One of the Senate's staunchest fiscal conservatives put forward his own plan to resolve the debt ceiling crisis and rein in the nation's massive deficit and debt.
Sen. Tom Coburn, R-Okla, released a 600 page document that would cut the deficit by $9 trillion, and he does it through both spending reduction and revenue increases as well as entitlement reform.
Some of the more controversial aspects of his plan include trimming defense spending by $1 trillion and closing tax loopholes, like the ethanol subsidy and tax deduction for vacation homes, which would raise $1 trillion.
Coburn announced his plan, alone, at a press conference that took place as leaders from both parties struggle to agree on a plan that would cut as little as $2 trillion.
Coburn said even a plan to cut $4 trillion, which is a long shot at this point, would only give the country five years until it would have to come up with a way to trim spending by another $5 trillion.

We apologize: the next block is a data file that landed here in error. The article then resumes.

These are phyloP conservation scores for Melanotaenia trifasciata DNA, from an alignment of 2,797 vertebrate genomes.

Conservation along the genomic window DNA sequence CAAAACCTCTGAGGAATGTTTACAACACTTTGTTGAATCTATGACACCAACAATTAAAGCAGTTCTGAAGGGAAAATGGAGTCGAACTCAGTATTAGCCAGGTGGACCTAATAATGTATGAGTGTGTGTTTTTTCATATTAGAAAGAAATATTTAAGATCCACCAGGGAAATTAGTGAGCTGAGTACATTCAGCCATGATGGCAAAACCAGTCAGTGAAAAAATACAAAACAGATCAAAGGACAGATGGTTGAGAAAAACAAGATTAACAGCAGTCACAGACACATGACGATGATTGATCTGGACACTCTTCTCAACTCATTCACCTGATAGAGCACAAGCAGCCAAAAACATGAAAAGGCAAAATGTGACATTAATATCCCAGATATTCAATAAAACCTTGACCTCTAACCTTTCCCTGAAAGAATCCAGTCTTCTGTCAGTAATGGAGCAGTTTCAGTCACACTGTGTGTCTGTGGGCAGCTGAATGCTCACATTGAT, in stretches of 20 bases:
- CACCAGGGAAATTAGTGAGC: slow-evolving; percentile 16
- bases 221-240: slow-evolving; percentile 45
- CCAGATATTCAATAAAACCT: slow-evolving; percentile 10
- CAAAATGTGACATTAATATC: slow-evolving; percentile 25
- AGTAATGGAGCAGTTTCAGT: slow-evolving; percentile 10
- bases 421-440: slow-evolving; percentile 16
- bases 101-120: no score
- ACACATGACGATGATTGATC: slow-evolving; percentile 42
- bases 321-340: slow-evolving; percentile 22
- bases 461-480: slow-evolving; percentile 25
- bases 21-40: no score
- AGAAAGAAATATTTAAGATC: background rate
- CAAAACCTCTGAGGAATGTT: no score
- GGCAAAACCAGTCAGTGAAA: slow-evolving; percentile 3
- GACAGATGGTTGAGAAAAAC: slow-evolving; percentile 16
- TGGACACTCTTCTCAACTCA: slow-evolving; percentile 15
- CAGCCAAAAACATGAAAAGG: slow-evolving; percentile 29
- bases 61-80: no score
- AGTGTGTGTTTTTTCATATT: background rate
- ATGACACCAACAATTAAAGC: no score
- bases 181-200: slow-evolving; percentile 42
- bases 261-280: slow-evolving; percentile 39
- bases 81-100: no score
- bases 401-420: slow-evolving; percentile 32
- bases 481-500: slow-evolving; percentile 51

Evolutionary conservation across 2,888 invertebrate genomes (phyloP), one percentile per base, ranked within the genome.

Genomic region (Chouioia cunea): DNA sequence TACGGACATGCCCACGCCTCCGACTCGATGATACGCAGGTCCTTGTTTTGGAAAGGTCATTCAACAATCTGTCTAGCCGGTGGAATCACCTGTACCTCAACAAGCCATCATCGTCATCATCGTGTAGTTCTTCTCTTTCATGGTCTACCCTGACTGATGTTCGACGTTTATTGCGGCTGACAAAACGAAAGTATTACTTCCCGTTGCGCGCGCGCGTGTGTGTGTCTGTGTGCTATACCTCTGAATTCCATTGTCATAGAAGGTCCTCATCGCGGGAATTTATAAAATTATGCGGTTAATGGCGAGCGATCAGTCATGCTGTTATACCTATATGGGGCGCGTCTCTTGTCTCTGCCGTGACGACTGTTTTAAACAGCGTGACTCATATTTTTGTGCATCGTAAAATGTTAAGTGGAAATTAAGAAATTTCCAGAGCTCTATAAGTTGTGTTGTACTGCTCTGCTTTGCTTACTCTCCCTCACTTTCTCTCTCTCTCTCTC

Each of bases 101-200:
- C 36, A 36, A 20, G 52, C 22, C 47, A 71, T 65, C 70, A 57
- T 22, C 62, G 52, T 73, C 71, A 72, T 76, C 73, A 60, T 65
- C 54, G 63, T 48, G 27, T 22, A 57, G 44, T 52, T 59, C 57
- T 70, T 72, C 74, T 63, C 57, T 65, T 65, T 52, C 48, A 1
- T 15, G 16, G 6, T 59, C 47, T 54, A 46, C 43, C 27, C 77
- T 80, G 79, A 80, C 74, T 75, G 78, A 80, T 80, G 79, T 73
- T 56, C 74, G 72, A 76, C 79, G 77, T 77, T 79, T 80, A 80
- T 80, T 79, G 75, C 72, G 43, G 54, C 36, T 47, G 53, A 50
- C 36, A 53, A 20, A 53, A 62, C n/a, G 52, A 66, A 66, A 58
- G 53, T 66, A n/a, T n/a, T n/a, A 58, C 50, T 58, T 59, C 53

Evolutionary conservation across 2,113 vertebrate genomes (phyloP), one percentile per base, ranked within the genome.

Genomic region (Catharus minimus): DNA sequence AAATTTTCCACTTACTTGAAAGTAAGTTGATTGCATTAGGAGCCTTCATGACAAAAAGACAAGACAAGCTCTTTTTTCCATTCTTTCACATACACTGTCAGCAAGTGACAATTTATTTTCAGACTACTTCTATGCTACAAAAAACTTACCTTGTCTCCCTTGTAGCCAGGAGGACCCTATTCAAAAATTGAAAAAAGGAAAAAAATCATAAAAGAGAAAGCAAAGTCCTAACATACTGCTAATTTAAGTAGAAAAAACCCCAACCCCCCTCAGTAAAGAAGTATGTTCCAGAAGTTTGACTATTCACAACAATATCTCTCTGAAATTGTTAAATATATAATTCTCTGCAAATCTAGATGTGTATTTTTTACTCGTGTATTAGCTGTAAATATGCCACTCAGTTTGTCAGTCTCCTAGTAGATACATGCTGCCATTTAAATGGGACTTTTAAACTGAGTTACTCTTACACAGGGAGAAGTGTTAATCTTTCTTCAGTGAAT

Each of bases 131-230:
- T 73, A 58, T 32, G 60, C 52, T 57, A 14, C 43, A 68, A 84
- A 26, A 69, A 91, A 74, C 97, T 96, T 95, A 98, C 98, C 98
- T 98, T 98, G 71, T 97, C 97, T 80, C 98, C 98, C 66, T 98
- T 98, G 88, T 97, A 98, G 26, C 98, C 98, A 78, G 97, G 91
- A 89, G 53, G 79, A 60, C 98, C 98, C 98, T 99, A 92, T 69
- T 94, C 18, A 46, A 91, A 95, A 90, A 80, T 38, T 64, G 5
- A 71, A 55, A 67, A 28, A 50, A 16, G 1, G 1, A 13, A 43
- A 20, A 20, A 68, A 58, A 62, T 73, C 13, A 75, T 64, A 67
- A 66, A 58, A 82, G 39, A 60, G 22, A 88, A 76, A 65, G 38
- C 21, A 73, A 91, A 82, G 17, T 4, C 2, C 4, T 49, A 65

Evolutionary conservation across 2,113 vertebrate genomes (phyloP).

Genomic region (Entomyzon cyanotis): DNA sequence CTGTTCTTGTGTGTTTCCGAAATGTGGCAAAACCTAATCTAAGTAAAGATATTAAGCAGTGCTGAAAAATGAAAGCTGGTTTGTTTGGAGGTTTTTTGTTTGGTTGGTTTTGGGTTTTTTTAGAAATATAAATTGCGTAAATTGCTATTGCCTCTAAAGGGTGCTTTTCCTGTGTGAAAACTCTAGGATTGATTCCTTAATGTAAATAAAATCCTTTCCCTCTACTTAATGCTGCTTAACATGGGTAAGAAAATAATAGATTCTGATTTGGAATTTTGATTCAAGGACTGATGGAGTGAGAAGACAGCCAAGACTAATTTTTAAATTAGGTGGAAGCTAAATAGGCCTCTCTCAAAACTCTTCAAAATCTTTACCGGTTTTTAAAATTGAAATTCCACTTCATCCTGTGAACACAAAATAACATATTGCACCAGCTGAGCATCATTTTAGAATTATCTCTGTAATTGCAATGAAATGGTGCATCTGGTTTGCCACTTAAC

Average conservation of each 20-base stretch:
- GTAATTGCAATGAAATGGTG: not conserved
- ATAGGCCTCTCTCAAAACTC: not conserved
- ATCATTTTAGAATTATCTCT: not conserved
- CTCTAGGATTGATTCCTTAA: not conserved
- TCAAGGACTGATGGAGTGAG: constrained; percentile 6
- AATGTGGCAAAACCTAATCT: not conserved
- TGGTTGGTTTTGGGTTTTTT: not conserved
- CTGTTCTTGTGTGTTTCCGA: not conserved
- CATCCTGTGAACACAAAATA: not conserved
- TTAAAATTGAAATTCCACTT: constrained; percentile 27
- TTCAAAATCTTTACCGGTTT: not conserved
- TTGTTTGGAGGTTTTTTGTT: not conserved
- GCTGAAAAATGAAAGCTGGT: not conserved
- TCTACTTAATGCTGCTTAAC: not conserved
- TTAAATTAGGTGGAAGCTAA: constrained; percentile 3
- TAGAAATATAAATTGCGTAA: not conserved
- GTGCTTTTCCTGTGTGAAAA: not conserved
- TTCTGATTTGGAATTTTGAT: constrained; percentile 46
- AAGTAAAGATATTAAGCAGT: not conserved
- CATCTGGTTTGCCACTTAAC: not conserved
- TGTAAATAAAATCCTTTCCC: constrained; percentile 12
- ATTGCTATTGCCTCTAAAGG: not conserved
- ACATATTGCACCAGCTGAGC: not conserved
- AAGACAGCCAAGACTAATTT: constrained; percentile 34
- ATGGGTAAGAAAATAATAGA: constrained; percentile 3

"Two trillion doesn't even pay our interest over the next ten years," Coburn said.
Coburn defended the Pentagon cuts, saying the reduction would put the department spending at the same level it was at during the height of the Iraq surge, though he acknowledged the military would not like the cuts.
"Nobody is going to like what we've done because everybody gets a pinch," Coburn said. "Everybody."
"This is about what is possible and what should be done if you want to put the country back on the road to health," Coburn said.
Coburn said he has not discussed his plan with his party's leaders, but he argued that the two sides are caught up in politics and getting re-elected and should instead focus on the need to make drastic changes to ensure the nation's continued economic health.
He said his is a plan "you can pick and choose from," and that it would "enable the process to go forward," so that the two parties can strike a deal.
Coburn was once a member of the Senate "Gang of Six" that was working on a debt reduction plan. He said he left the group because it was not seriously tackling entitlement reform.
Coburn is now taking considerable heat from anti-tax groups who oppose closing the tax loopholes, a move they consider to be a tax hike.